Sep 10 15:10:03 Ubuntu-01 systemd[1]: Started Advanced key-value store.

Check version: You can check the version of the installed redis package with the redis-cli command line utility

$ redis-cli --version
redis-cli 7.0.8

To learn more about the cli utility run the help option:

redis-cli --help

Configuring and Securing Redis from potential threats

Redis comes with a default configuration that is reasonably secure for most use cases. However, it's always better to make a few adjustments to enhance security.

1. Bind to Specific IP Address

By default, Redis binds to all available network interfaces. To make Redis more secure, consider binding it to a specific IP address, especially if your server has multiple network interfaces.

First, locate the Redis configuration file and modify it (sudo privileges) with any editor (GNU Emacs, vim, nano, etc.) with the following file path:


Then, find the following line and change it to bind to a specific IP address (e.g., your server's private IP):


Replace with your server's private IP address within the "Network" part of the configuration. For example:

################################## MODULES #####################################

# Load modules at startup. If the server is not able to load modules
# it will abort. It is possible to use multiple loadmodule directives.
# loadmodule /path/to/
# loadmodule /path/to/

################################## NETWORK #####################################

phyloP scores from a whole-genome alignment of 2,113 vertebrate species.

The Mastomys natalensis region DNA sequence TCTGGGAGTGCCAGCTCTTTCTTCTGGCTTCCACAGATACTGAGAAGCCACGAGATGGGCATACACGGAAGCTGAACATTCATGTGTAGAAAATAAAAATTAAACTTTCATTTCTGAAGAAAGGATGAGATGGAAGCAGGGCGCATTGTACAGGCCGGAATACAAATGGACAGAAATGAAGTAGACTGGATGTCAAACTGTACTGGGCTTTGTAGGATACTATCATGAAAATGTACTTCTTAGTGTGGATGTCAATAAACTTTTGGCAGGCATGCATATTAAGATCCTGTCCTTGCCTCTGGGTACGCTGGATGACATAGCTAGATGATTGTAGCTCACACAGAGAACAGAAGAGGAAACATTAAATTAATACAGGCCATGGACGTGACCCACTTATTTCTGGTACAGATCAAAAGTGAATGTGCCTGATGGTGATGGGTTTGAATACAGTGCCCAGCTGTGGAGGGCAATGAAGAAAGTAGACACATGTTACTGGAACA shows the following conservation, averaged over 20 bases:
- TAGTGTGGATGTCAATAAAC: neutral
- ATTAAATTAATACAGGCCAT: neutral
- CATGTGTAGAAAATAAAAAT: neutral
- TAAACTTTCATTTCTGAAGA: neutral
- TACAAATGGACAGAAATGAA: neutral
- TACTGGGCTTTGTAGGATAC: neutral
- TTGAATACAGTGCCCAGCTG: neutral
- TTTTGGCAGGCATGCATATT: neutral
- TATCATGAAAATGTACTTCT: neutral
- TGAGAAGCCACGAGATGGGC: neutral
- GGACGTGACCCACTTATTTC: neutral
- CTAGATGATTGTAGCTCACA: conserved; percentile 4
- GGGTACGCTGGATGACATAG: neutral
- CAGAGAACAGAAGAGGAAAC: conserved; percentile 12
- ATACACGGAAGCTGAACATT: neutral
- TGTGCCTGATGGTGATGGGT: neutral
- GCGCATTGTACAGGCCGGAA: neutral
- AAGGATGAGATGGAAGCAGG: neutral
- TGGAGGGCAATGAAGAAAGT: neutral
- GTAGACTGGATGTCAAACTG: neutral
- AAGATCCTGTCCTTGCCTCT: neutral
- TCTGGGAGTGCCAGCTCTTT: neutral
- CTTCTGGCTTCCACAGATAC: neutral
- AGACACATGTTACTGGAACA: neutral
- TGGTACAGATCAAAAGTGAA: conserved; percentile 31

# By default, if no "bind" configuration directive is specified, Redis listens
# for connections from all available network interfaces on the host machine.
# It is possible to listen to just one or multiple selected interfaces using
# the "bind" configuration directive, followed by one or more IP addresses.
# Examples:
# bind
# bind ::1
# ~~~ WARNING ~~~ If the computer running Redis is directly exposed to the
# internet, binding to all the interfaces is dangerous and will expose the
# instance to everybody on the internet. So by default we uncomment the
# following bind directive, that will force Redis to listen only on the
# IPv4 loopback interface address (this means Redis will only be able to
# accept client connections from the same host that it is running on).
# ~~~~~~~~~~~~~~~~~~~~~~~~~~~~~~~~~~~~~~~~~~~~~~~~~~~~~~~~~~~~~~~~~~~~~~~~
# bind ::1

# Protected mode is a layer of security protection, in order to avoid that
# Redis instances left open on the internet are accessed and exploited.
# When protected mode is on and if: